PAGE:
Yirga Gebregziabher Assefa is the branch manager of Organization for Social Service for AIDS (OSSA) in Tigray Region, Ethiopia.

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Yirga Gebregziabher Assefa has been working in HIV/AIDS prevention and support in his home country of Ethiopia for more than 20 years. He has seen a lot of progress but now recognizes to get to a new plateau of success, he’ll need new strategies and knowledge. Enter the Coady International Institute and the diploma in development leadership.

“Now it’s not the same as 20 years ago … I feel I need a different framework and different tools of change,” Assefa, the branch manager in Tigray – a province in Ethiopia – for Organization for Social Service for AIDS (OSSA), said.

“I feel this is the right place to be and get this new perspective … to go back with and start in a new way. To enrich the community and go to a new way of thinking.”

Assefa became involved with OSSA in 1994 when, as he put it, “the HIV situation became a burning agenda.”

“I was invited to attend training on HIV counseling,” he said. “That five-day training inspired me to join the fighting against HIV … it was a hidden weapon,

“I realized that if I’m not working in this field, who will be? If I’m not working in my country, in my community, then who will it be? So I took the initiative.”

OSSA’s work

Assefa said by crossing religious lines and gaining government support, OSSA was able to unify people in the fight against HIV/AIDS.

So we picked that motto, ‘let’s fight AIDS together,’” he said.

“And we started recruiting young people to work with us to translate that motto into action … that’s why the Organization for Social Service for Aids came to be functional.

“When I started in the region I’m living, I was the only one as a staff for the organization but there were 100 volunteers from the community. Now we have 90 permanent staff for the organization with 347 volunteers from the community. We’re well organized and recognized by the government as a community-based organization.”

Assefa talked about 2,000 children being orphaned due to AIDS around the time he started and now, 32 of those individuals are attending university.

“You can measure our impact on their lives; supporting them since their childhood for the last 20 years,” he said.

“I’m happy we have enabled them to go to a formal school. Of course they may face different challenges – we may not replace their parents at all – but it’s a hope and a bridge for them to move forward to see a new world, through our support.”

He also talked about battling the stigma around the disease.

“When people are not engaged they see this disease is for a specific part of the community,” he said. “They were not in a position to believe, that problem is my problem … our movement creates that.
There was a stigma and discrimination but now things are OK. This achievement comes from a collective effort in country as partners and through a strong partnership with the world by getting support. OSSA has its own great contribution, facilitation and co-ordination with these activities.”
He talked in more detail about OSSA’s work.

“We work on voluntary counseling and testing, condom distribution, media communication and information, home-to-home education, peer education – particularly in-school and out-of-school with young people because they are the ones who are vulnerable. We mobilize the community to be volunteers and support people with HIV who face illness, sickness and economic problems.”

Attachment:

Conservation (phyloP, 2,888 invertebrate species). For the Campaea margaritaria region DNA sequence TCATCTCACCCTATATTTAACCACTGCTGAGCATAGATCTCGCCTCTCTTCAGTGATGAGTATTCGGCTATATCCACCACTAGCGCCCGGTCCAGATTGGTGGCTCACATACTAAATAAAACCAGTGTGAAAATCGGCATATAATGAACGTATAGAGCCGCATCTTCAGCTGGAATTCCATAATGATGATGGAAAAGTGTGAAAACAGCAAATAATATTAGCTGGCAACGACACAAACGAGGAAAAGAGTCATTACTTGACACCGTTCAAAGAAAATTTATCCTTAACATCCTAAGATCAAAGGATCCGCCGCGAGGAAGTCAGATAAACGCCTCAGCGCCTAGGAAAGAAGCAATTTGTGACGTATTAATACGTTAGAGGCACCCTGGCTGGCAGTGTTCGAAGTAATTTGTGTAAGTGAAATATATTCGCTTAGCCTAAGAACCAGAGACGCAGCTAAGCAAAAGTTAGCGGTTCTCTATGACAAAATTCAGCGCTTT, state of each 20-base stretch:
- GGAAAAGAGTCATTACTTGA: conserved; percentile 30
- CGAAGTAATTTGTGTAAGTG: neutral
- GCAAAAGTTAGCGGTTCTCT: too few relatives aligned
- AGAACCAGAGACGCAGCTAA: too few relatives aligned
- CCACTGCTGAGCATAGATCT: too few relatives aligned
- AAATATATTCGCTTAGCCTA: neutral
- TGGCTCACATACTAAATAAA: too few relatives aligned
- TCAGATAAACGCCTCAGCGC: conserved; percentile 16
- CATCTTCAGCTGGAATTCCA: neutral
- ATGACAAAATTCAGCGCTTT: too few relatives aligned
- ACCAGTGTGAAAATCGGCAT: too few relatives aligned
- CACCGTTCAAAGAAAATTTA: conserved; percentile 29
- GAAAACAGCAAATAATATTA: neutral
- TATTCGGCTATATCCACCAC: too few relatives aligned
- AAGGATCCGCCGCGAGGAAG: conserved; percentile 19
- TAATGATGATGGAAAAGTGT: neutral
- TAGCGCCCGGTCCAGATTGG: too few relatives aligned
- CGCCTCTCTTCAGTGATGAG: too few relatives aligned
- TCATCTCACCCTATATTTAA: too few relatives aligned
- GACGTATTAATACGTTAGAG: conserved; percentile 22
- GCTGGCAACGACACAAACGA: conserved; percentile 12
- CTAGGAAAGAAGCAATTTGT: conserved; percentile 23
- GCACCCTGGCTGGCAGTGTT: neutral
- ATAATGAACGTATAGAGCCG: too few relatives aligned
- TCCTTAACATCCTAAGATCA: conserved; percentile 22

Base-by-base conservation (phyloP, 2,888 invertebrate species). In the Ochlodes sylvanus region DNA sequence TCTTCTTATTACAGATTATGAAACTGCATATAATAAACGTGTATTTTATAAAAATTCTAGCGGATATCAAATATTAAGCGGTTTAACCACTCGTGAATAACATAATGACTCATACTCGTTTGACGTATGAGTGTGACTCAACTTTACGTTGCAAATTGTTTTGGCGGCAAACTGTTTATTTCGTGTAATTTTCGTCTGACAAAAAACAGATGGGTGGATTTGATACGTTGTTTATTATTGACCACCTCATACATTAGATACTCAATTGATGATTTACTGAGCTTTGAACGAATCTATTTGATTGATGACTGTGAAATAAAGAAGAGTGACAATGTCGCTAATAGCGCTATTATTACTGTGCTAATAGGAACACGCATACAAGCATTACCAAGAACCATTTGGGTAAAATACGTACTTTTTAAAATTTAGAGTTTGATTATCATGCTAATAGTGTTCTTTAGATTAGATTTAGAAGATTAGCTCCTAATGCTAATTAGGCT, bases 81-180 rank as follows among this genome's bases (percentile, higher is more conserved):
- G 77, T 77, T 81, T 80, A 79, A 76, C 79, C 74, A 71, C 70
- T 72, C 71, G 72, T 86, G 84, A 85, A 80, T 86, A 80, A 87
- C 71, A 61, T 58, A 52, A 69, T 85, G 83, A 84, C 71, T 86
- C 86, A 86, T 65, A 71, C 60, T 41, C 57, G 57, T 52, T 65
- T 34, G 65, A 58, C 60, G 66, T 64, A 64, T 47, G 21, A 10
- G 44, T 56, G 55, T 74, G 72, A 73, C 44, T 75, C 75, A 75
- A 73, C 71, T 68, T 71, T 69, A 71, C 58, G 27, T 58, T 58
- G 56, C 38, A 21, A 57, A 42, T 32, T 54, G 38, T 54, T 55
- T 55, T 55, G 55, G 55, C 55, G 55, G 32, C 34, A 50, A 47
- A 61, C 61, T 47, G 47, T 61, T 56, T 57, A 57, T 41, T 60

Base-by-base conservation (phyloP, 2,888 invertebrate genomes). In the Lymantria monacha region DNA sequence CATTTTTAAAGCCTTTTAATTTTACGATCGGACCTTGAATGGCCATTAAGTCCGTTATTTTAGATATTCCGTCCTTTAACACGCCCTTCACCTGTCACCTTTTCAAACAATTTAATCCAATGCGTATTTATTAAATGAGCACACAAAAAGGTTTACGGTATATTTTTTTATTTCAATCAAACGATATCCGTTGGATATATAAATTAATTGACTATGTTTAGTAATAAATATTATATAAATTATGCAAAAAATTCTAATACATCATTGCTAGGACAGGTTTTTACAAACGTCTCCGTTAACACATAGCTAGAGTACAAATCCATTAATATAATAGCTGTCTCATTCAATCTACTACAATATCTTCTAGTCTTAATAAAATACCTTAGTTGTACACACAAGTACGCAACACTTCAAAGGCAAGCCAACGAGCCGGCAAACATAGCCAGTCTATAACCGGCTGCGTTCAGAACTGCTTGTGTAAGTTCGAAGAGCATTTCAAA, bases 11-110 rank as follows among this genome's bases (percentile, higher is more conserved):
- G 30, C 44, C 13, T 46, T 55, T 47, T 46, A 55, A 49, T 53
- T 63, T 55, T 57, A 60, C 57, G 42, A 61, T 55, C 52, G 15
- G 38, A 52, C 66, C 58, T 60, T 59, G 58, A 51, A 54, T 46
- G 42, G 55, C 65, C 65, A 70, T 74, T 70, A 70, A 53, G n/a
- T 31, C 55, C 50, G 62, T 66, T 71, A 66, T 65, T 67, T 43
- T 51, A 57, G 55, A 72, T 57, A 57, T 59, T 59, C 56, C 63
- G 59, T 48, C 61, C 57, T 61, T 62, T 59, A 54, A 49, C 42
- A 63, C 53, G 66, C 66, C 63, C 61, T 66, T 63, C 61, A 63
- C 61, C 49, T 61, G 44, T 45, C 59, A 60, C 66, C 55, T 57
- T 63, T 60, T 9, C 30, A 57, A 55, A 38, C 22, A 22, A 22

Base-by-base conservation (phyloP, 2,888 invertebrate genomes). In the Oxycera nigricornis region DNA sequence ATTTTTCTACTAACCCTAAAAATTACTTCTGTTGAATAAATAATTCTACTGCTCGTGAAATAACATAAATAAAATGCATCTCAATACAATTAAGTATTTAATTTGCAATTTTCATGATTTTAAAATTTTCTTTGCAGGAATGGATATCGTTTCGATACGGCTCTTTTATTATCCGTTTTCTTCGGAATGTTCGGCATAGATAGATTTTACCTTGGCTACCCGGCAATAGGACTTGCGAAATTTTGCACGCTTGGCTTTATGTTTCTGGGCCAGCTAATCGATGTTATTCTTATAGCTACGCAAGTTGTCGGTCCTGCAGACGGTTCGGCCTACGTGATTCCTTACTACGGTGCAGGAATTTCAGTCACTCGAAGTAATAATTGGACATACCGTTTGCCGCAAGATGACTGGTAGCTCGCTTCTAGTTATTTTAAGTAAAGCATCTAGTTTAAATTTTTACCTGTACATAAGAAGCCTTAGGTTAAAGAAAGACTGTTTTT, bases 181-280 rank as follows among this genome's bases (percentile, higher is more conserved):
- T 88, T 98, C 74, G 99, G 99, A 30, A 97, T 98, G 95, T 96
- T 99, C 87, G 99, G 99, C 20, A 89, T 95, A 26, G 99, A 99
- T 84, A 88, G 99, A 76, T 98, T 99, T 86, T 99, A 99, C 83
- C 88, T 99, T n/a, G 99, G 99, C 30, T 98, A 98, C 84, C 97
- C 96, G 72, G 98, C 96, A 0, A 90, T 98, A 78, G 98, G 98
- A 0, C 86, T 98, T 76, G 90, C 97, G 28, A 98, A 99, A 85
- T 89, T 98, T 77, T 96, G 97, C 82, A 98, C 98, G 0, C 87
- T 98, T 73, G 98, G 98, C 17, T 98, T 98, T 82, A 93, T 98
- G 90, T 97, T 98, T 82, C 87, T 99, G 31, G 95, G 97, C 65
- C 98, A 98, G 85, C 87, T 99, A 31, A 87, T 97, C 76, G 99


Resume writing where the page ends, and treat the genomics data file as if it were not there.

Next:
And now the new challenges.

“We’ve slowed down the prevalence, it’s obvious, but when you solve one problem another problem comes. It’s like the challenge of climbing a mountain; you reach the peak of the first mountain you see another mountain,” Assefa said.

“There are current problems that need different perspectives. Young people; they’re now exposed, because of globalization and so on, to different cultures, different languages and ways of communicating. This can expose them to different health problems, unwanted pregnancy can happen, gender based violence can happen … this will limit the community from development.
My organization understands this and we want to transform our organization from HIV/Aids prevention only to a larger scale – reproductive health, environment health issues.
“I chose the right time to join Coady to support my organization on this process.”

At the Coady

This is Assefa’s first time in Canada and, he’ll admit, he came with a few preconceived notions which have quickly been dismissed.

“I was in the U.S., in different African countries, in Asia. I came with a different perspective based on my experience in the U.S., I’m sorry to say that. But what I get is a different type of community. It didn’t take me so much time to socialize myself with the community, to feel at home, because the community was so active in welcoming us, supporting us.”

He talked about it being customary to greet people back in his home country. Something he is seeing again while at the Coady.

“In my country we have a tradition, if you don’t know someone, if you meet them in the morning, it’s ‘good morning, how do you do?’ Or wishing them to have a good day is a normal reaction,” he said.

“But I never see it again in other countries, especially developed countries, and I had that kind of sentiment when I came. But here people are easy, behaving the same as I behave in my country. Asking me about my health, wishing me a good day … it gives me a sense of being at home.”

Source: The Casket
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